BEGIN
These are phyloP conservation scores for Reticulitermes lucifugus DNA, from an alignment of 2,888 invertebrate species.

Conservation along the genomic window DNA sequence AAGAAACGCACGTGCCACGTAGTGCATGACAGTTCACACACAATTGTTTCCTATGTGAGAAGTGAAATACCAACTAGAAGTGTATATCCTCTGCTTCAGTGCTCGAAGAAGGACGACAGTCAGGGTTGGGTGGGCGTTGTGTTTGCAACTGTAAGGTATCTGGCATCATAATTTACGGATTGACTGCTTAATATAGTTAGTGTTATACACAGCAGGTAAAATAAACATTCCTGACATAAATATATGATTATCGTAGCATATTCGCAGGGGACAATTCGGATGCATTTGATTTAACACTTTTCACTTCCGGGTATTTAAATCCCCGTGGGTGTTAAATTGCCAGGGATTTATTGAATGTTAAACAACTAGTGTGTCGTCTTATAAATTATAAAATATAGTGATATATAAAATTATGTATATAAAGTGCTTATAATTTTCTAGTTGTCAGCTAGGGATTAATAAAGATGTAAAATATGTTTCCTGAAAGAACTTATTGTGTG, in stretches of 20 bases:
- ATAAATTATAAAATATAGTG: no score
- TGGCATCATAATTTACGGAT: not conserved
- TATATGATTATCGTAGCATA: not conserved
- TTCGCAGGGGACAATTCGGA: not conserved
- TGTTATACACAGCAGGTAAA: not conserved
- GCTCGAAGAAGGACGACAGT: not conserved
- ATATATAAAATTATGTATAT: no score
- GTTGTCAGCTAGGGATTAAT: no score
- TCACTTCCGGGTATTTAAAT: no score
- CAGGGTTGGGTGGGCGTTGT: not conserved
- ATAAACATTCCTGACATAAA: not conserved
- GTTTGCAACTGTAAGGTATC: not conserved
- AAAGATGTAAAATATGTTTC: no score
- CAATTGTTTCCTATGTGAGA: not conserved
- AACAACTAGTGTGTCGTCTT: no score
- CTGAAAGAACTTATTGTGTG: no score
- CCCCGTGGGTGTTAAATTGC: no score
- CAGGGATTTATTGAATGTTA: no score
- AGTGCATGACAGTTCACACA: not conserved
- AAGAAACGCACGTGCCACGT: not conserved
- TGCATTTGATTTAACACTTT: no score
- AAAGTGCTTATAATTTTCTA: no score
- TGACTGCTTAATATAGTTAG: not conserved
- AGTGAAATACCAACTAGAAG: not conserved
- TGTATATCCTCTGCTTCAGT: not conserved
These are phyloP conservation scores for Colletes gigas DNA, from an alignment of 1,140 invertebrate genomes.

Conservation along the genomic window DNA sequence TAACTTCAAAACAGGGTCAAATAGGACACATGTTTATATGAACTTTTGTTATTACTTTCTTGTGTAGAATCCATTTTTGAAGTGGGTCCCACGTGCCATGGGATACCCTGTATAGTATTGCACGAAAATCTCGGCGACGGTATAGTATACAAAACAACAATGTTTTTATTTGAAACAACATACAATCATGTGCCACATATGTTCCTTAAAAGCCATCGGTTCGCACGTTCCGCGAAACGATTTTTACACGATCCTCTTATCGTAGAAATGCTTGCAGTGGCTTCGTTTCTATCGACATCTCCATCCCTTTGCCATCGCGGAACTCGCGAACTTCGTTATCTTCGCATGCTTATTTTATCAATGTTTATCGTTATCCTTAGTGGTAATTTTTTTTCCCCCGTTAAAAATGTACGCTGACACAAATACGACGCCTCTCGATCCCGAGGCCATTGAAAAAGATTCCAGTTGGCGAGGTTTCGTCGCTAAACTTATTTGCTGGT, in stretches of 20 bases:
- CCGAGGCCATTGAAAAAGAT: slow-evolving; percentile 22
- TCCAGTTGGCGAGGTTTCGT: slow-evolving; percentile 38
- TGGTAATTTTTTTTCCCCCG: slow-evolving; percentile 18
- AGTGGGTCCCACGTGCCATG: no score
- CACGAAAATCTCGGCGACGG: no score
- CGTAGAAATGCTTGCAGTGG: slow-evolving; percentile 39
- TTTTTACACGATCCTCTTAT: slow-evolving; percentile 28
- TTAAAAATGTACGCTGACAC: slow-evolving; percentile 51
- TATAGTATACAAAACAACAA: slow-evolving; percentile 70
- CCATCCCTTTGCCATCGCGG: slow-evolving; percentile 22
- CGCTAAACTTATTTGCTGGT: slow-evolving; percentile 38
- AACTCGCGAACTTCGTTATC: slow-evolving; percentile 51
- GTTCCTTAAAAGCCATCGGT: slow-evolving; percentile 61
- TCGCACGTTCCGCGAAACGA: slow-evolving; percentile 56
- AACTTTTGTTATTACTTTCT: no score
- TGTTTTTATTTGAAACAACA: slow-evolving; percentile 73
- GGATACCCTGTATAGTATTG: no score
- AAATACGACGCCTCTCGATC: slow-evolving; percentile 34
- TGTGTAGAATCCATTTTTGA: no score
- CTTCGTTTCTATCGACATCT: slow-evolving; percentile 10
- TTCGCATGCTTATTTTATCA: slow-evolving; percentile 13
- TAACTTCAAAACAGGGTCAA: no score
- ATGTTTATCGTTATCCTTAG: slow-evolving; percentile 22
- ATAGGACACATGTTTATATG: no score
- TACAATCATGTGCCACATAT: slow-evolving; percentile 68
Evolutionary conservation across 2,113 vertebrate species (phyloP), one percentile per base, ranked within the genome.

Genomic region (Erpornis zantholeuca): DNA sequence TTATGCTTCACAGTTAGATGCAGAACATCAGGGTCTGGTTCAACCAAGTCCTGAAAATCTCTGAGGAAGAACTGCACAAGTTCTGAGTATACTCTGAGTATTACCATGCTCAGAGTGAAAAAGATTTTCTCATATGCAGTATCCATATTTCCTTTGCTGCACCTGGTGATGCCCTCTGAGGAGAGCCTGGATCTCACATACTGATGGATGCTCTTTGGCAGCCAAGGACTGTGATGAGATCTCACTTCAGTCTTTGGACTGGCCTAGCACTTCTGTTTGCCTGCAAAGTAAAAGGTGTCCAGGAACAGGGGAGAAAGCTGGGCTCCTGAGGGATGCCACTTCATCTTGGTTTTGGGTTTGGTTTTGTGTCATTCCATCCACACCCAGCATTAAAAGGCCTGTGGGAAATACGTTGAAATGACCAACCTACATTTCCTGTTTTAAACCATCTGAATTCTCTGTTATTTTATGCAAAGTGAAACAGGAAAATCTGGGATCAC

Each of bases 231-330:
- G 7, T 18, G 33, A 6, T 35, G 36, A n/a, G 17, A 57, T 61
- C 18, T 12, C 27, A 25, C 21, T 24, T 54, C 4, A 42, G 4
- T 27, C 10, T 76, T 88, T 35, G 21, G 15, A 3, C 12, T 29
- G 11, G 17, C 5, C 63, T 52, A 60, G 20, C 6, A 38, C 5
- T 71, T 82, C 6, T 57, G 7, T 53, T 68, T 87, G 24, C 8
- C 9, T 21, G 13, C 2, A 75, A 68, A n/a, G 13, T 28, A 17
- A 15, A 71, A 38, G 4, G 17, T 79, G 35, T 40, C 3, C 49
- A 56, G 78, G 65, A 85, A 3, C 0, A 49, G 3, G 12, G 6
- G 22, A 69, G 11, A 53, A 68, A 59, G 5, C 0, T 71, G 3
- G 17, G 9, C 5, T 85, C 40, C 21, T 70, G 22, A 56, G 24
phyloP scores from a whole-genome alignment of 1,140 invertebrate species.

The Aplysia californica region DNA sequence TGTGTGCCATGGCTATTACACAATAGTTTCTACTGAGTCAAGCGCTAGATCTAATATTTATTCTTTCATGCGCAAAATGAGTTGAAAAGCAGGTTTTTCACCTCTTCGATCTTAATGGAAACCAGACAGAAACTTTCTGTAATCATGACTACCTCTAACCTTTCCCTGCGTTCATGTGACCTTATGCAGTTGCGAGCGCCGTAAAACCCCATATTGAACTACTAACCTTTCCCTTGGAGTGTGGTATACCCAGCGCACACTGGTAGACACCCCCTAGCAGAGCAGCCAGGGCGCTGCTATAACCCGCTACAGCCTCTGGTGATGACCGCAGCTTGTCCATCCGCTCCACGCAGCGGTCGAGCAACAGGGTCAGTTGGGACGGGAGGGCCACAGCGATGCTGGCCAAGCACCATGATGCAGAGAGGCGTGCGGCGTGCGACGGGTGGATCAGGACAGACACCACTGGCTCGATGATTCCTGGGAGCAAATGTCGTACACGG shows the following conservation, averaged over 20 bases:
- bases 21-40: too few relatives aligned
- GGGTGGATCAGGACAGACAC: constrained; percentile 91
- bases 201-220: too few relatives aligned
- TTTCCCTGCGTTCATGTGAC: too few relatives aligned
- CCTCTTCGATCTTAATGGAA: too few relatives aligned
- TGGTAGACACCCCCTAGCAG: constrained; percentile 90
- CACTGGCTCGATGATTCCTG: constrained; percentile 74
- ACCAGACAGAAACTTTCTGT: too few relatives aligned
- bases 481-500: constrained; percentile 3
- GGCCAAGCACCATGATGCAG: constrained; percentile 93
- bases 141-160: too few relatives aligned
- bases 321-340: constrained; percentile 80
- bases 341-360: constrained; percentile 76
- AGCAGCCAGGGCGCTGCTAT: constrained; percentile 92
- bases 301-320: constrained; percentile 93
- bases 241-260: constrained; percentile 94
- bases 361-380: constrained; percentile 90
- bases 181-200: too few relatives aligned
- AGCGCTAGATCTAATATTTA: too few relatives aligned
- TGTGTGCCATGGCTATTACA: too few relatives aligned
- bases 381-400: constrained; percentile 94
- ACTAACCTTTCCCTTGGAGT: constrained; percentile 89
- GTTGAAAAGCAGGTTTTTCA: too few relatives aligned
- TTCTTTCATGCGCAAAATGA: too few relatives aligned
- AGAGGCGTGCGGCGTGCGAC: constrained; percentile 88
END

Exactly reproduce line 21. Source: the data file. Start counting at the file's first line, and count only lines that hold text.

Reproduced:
- AGTGCATGACAGTTCACACA: not conserved